It’s near the end of July, we’re in the thick of summer, and the weather is HOT. I live most of the year in a beautiful beachfront house on the Gulf—it doesn’t mean I always sit on the beach—definitely not in the HOT summer. Instead, I’m watching the waves from afar, in my air-conditioned house writing, cooking, reading books, and…just relaxing.
As I turn page after page, filling my head with thoughts and knowledge, I realize that it’s not important what genre you read, it’s that you take the time to read every day. Books are everything—they are a way to continue education as learning tools, they are a means of escape, and they are a way to chase dreams and enjoyment.
Right now I’m spending my time reading professional literature, researching the food industry’s trends, people’s likes and dislikes, and popular cookbooks. This is all in preparation for my forthcoming Pinnacle Lust companion cookbook. If I spend a little extra time reading, however, I can also squeeze in a few fiction reads.
Here is what I’ve already read this summer.
Silence by Shusaku Endo
Endo’s historical fiction was originally published in 1966, but I picked up a reprint version earlier this year and have finally had a chance to read it. It’s the story of Jesuit missionaries in 1600s Japan who are captured and persecuted for their beliefs. Although I’m not highly religious, I enjoyed the themes of this book of a silent God, and found myself wondering if I would face the same internal conflict as the book’s main characters. It’s certainly not a beach read, but it’s a historically accurate picture of religion in 17th century Japan.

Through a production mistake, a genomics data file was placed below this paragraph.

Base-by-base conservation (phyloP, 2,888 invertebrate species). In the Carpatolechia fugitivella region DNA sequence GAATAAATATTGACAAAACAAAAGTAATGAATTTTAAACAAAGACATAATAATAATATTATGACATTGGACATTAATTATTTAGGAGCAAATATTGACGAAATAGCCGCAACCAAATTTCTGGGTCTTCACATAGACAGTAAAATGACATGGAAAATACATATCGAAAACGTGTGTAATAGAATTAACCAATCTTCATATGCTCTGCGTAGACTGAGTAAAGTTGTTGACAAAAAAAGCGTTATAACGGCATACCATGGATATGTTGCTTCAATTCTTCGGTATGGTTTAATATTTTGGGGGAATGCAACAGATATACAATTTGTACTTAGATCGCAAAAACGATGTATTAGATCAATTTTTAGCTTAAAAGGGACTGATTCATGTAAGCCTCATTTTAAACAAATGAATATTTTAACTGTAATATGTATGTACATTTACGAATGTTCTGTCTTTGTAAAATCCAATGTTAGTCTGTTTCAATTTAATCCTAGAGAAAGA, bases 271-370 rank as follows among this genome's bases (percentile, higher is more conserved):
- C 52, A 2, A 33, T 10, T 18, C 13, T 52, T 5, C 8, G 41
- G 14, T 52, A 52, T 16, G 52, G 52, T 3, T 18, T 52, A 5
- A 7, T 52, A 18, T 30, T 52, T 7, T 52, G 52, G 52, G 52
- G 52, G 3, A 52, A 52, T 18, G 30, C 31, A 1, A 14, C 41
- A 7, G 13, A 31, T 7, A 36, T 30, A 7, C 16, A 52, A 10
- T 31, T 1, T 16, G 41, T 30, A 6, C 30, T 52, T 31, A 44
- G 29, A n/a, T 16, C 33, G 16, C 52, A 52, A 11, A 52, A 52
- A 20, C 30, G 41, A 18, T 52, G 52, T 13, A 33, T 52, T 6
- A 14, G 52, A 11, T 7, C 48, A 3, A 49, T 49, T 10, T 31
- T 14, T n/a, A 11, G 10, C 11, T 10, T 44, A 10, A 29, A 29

You by Karoline Kepnes
Part of my goal this summer is to read books that have been on my shelves for years but have never been opened. You was one of them, and since it was published in 2014, I’ve been kicking myself since I’ve finished reading it for letting it sit on my shelf for three years before cracking it open. You is written in second person, as if the author is speaking directly to you, and it tells the story of a man-turned-stalker who falls in love with a woman he barely knows. I was really on the edge of my seat as I slipped deeper into this man’s mentally unstable mind. Very well written, and one I highly recommend.
Nothing to Envy: Ordinary Lives in North Korea by Barbara Demick
Okay, this one’s nonfiction, but it’s written so well and so creatively that it captured my attention like a fiction book would. It’s widely known that North Koreans don’t live well—no power, little food, no freedoms—but I wasn’t fully aware of their plight. Many have escaped to China or South Korea, and this book tells of their stories under Kim Jong-un’s regime. It’s not a sad tale as I had feared, but more of a realistic and deep look at the lives of North Koreans.
Have you read any highly recommended books this summer?